Oh Ben, one more thing that I almost forgot.
For those people who still aren’t convinced about orbital depots, here is a link to a fantastic paper that will tell you everything that you need to know. It is a report that was submitted to the Augustine panel on Friday July 31, the day after the last televised panel meeting.
One more thing I forgot to mention about the adaptive optics system of both the Keck and European VLT is that it only works for taking infrared images! Hubble is primarily a visible light telescope (though it can be used for some infrared imaging). Present day telescopes do not have adaptive optics in visible light! There is one exception, the 200 inch telescope at Palomar is testing a prototype visible light adaptive optics system. http://www.astro.caltech.edu/palomar/AO/luckycam.html This is the type that I was talking about that will eventually be put on next generation telescopes and possibly retrofitted to the telescopes you mentioned.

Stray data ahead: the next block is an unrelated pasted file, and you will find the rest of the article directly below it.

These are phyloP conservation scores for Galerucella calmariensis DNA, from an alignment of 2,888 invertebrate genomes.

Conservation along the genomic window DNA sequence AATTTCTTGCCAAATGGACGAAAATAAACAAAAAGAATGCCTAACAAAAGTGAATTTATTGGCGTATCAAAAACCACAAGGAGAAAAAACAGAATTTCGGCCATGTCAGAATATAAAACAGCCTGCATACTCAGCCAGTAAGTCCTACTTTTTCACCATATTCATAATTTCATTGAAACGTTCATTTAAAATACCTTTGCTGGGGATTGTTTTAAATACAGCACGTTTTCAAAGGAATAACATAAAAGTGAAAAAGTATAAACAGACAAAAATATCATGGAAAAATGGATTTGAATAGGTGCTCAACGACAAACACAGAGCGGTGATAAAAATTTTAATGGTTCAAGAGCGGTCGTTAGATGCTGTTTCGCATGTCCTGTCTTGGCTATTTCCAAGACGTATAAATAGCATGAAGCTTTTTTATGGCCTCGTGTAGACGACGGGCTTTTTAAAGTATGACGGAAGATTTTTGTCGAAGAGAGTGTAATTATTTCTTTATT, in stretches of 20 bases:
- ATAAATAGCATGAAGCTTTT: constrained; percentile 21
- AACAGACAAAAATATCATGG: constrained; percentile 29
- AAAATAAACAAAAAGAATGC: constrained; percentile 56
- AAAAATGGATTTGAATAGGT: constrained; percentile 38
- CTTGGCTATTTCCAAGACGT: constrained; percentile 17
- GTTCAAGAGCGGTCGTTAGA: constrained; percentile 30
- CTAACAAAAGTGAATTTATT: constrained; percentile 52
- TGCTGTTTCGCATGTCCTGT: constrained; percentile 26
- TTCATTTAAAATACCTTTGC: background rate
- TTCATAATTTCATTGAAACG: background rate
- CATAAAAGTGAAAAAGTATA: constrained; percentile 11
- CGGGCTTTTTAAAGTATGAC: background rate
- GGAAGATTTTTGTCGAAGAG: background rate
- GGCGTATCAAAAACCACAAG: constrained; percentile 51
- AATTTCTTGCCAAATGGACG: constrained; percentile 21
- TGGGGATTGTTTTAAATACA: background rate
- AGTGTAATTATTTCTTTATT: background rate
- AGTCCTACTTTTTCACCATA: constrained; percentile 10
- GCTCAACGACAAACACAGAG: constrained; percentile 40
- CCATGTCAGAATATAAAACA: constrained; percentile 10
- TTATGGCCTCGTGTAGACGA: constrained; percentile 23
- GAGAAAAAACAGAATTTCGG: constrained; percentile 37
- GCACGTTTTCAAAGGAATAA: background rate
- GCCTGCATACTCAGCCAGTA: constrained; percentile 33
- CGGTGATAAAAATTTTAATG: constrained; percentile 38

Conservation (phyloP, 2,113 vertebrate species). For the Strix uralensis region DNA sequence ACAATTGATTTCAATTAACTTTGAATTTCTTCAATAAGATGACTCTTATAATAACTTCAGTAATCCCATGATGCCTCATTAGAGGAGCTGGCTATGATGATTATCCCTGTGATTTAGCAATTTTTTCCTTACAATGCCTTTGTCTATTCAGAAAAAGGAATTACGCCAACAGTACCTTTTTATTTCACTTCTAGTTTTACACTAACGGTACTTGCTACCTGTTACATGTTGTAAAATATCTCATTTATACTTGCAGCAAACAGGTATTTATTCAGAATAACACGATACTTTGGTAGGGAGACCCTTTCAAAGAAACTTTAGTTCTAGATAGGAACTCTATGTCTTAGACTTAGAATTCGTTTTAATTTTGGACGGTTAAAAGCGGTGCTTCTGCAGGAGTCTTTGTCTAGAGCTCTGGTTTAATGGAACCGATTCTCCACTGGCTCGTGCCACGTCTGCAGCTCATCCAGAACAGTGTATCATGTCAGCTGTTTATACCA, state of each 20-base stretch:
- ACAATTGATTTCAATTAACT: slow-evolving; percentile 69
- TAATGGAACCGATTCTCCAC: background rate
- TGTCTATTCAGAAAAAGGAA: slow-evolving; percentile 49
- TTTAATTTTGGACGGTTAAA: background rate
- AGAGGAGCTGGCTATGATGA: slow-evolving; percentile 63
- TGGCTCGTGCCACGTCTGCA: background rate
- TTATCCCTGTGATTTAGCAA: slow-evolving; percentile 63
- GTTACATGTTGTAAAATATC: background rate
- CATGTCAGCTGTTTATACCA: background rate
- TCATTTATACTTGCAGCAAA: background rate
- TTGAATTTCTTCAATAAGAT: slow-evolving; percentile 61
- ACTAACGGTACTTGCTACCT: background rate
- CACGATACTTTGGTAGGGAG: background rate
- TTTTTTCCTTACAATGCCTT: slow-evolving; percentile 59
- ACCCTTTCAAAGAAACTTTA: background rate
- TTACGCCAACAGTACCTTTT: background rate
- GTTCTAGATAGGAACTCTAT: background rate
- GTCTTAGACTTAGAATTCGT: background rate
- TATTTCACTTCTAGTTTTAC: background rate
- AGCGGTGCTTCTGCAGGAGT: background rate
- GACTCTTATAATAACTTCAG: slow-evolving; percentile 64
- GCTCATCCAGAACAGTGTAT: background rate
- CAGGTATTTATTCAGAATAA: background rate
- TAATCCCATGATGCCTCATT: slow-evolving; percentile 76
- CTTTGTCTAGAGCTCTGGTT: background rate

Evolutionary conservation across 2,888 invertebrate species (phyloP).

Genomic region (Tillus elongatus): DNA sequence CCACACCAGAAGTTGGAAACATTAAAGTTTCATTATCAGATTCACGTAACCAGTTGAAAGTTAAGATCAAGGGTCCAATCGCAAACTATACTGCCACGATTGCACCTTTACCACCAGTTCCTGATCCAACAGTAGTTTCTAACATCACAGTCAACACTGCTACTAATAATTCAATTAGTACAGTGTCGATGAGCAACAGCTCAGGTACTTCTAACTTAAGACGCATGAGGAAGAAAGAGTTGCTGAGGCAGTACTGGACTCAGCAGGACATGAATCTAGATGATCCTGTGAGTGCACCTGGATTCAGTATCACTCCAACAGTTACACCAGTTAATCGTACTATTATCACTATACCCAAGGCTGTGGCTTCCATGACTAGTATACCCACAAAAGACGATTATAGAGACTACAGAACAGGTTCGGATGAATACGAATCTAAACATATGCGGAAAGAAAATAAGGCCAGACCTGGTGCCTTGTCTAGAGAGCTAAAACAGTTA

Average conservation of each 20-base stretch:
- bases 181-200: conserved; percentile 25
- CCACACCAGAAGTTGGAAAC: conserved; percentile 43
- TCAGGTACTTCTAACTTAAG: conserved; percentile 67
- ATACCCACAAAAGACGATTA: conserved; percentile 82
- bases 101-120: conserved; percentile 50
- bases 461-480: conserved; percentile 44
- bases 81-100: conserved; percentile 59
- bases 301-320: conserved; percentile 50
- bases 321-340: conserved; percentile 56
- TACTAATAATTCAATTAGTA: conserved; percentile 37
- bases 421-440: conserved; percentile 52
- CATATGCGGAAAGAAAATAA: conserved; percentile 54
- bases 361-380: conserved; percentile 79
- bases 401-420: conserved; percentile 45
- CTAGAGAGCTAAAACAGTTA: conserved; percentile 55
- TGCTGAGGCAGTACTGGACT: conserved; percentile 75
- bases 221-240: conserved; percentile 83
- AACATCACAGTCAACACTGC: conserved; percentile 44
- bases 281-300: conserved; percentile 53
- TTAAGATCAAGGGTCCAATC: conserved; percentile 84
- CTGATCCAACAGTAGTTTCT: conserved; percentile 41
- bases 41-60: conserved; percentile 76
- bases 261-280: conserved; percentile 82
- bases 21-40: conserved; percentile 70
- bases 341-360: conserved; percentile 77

Of course I understand that you are an intelligent amateur in such things and probably know far more than most other people.
However, I hope you don’t mind if I point out that Ben and Cariann did mention on the show that the scar was as big as the Earth. Ben came to the conclusion that because the scar was as big as the Earth that the object that made it was that big. I was just pointing out that the object that caused the scar was much smaller.
Oh, I forgot to answer your question.
Infrared light has much longer wavelengths than visible light. Given this fact, adaptive optical equipment for infrared does not have to be made to as fine a tolerance as adaptive optical equipment for visible light.